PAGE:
Almost $15 million has been awarded to 10 senior scientists and 10 clinician scientists across the state to continue their work into Australia’s number one killer, heart disease.
The University of Newcastle’s Professor John Attia, staff specialist at John Hunter Hospital in the division of Medicine, was among the recipients to share in the Cardiovascular Clinician Scientist Grants announced by the NSW Government, receiving $600,000 over the next three years.
The latest statistics from the National Heart Foundation state that heart disease takes 51 Australian lives every day. One-fifth of Australians aged 45 to 74 are at high risk of having a heart attack or stroke in the next five years.
Heart attacks and strokes are caused by the build-up of cholesterol – called a plaque – in the arteries of the heart or brain, which leads to the death of heart or brain tissue. Previous studies have shown that vaccination against the Pneumococcal bacterium reduces the size and number of plaques.
Professor Attia said it appeared the cell wall of the bacterium contains a fat that looks like the bad cholesterol, which builds up in the plaque.
“Vaccination triggers the production of antibodies towards this cell wall fat and these antibodies cross-react with the bad cholesterol, attacking and clearing the plaque,” he said. “It essentially tricks the body into attacking the cholesterol build-up.”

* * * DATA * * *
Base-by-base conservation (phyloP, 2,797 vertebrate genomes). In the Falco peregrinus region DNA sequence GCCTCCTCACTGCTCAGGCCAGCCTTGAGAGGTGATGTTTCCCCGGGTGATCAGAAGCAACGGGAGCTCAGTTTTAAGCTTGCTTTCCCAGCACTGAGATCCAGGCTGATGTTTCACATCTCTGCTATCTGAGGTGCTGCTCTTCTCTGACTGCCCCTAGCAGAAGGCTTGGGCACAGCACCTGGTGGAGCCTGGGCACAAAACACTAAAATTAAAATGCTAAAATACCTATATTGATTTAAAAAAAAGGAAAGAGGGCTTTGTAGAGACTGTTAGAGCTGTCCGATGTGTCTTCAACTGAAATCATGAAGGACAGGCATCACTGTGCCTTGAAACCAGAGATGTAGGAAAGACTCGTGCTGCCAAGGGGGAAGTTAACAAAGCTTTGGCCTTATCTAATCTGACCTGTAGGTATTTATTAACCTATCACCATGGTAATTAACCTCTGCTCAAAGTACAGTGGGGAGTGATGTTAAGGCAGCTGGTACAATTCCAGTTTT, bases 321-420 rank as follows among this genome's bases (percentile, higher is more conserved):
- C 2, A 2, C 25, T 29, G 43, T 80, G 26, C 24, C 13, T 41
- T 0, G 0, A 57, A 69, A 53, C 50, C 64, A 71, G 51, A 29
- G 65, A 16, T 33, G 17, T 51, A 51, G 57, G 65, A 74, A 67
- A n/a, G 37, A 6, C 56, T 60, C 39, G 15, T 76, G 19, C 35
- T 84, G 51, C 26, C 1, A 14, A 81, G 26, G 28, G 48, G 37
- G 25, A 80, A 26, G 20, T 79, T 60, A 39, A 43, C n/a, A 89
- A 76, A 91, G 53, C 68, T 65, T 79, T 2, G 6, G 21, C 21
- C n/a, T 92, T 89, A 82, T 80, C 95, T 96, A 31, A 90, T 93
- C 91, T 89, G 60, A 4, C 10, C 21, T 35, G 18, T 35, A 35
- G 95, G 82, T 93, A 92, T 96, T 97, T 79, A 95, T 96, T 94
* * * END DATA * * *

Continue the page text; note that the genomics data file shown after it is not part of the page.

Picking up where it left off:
“The initial observational studies are promising, showing that people who receive the pneumococcal vaccine have a lower risk of heart attack and stroke than those who do not. But because these studies were not randomised, it is possible that these results are confounded.”
The full clinical trial is under way and 4725 people have been recruited and randomised to the active or placebo vaccine.
“We are one and a half years into the six-year follow-up, counting heart attacks and strokes,” Professor Attia said.
While waiting for the clinical results to become available, Professor Attia will use his portion of the funding to investigate how levels of antibodies are associated with early plaque build-up, as detected by ultrasound.
“This will shed light on the possible mechanism of how these antibodies may protect against heart attacks and strokes, and potentially allow us to tweak the vaccine to be even more effective,” he said.
If the study is successful, availability of the vaccine could be increased and the target age of people at risk could be reduced from 65 to 55, which would allow more people to be eligible for the vaccine.
* HMRI is a partnership between the University of Newcastle, Hunter New England Health and the community.